In 1997, in case called City of Boerne v. Flores, the U.S. Supreme Court held that the Congress overstepped its authority and that the RFRA was unconstitutional as applied to States. 521 U.S. 507.

Earlier this year, in a case called Burwell v. Hobby Lobby Stores, Inc., the US Supreme Court enforced the RFRA against Health and Human Services Department regulations that required closely held Corporations with Pro-life Christian owners to offer health care plans that included post-fertilization contraceptives. 573 U.S. 22 (2014).

However, the Supreme Court warned that the Burwell case should be narrowly construed to interpreting these regulations, as applied to certain types of contraceptives and closely held corporations.

In 1994, also in response to the Smith case, the US Congress passed an amendment to the American Indian Religious Freedom Act (AIRFAA), that states:

“the use, possession, or transportation of peyote by an Indian for bona fide traditional ceremonial purposes in connection with the practice of a traditional Indian religion is lawful, and shall not be prohibited by the United States or any State. No Indian shall be penalized or discriminated against on the basis of such use, possession or transportation, including, but not limited to, denial of otherwise applicable benefits under public assistance programs.” 42 U.S.C. 1996A(b)(1).”

With respect to federal law, this federal statute effectively legalizes peyote for Native American Church members who are Indians.

The statute defines an Indian as “a member of an Indian tribe” and the term “Indian tribe” means any tribe… which is recognized as eligible for the special programs and services provided by the United States to Indians because of their status as Indians. Currently, the United States does not consider the Native American Church to be an Indian tribe.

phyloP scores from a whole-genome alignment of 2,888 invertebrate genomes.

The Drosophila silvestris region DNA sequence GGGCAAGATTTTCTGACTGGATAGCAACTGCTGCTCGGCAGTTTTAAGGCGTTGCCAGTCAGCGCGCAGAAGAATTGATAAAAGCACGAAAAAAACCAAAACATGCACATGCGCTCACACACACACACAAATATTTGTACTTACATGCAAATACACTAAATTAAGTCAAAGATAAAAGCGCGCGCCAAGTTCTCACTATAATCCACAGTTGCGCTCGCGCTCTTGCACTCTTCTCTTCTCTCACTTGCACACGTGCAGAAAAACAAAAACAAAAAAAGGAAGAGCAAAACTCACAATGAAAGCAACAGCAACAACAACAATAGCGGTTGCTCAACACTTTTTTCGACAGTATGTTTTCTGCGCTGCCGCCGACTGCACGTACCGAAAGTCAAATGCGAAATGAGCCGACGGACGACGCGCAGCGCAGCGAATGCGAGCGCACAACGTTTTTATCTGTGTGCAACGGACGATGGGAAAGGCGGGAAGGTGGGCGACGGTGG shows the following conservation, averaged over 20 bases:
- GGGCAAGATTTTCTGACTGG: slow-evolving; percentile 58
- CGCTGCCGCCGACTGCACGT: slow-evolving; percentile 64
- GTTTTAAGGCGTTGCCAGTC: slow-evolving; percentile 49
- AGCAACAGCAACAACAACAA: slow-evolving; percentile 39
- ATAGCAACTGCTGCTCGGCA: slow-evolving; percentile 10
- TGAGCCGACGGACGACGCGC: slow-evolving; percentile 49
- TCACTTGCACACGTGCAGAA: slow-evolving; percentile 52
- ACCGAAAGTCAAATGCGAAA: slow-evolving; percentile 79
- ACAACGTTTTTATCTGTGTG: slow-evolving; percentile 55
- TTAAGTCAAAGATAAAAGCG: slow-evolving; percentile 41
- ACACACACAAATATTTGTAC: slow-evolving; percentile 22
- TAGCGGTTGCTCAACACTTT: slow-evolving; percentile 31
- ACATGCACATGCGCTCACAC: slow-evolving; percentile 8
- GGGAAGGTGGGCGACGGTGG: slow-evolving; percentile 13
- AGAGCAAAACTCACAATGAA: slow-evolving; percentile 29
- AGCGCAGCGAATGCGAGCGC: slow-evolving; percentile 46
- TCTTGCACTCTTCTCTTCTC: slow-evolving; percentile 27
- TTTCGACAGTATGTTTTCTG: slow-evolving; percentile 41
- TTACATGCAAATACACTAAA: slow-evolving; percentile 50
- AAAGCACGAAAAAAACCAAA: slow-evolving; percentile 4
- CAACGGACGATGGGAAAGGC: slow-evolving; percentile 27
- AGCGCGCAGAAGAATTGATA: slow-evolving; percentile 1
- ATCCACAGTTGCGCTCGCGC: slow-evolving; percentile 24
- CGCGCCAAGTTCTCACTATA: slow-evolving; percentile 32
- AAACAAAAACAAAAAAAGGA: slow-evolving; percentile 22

Despite the language that sacramental peyote use shall not be prohibited by any state, it is not clear that this language is constitutionally enforceable against the states.

At least one federal court has held that non-Indian members of the Native American Church are exempted from prosecution under federal peyote drug laws.

In 1991, in case called US v. Boyll, a federal district court in New Mexico ruled that federal regulations (21 C.F.R. § 1307.31) exempted not only Indian, but also Non-Indian members of the Native American Church who use peyote for a bona fide ceremonial purpose. 774 F. Supp. 1333.

However, the Boyll case has been called into question if not expressly overruled. In 2002, the same district court held that: “This Court also observes that the Boyll opinion preceded Congress’s enactment of AIRFAA in 1994. AIRFAA clarified that the peyote exemption is rooted in the trust relationship between Indian tribes and the federal government. 42 U.S.C. § 1996a.[4] This Court has been unable to locate any federal court opinions decided after the enactment of AIRFAA which have found the federal peyote exemption to extend to non-Indians.” O Centro Espirita Beneficiente Uniao Do Vegetal v. Ashcroft, 282 F. Supp. 2d 1271 (D.N.M. 2002).

Conclusion:

Federal law provides only limited exemptions to some members of the Native American Church from prosecution under federal drug laws. These protections do not necessarily extend to State drug laws nor to Non-Indian Native American Church members.

Therefore, Non-Indians interested in participating in Native American Church ceremonial use of sacramental peyote should proceed with extreme caution with understanding of the very real possibility of prosecution under federal and state peyote laws.

Thank you for the opportunity to study the law on the issue. I am happy to discuss these matters in more detail with you in the future.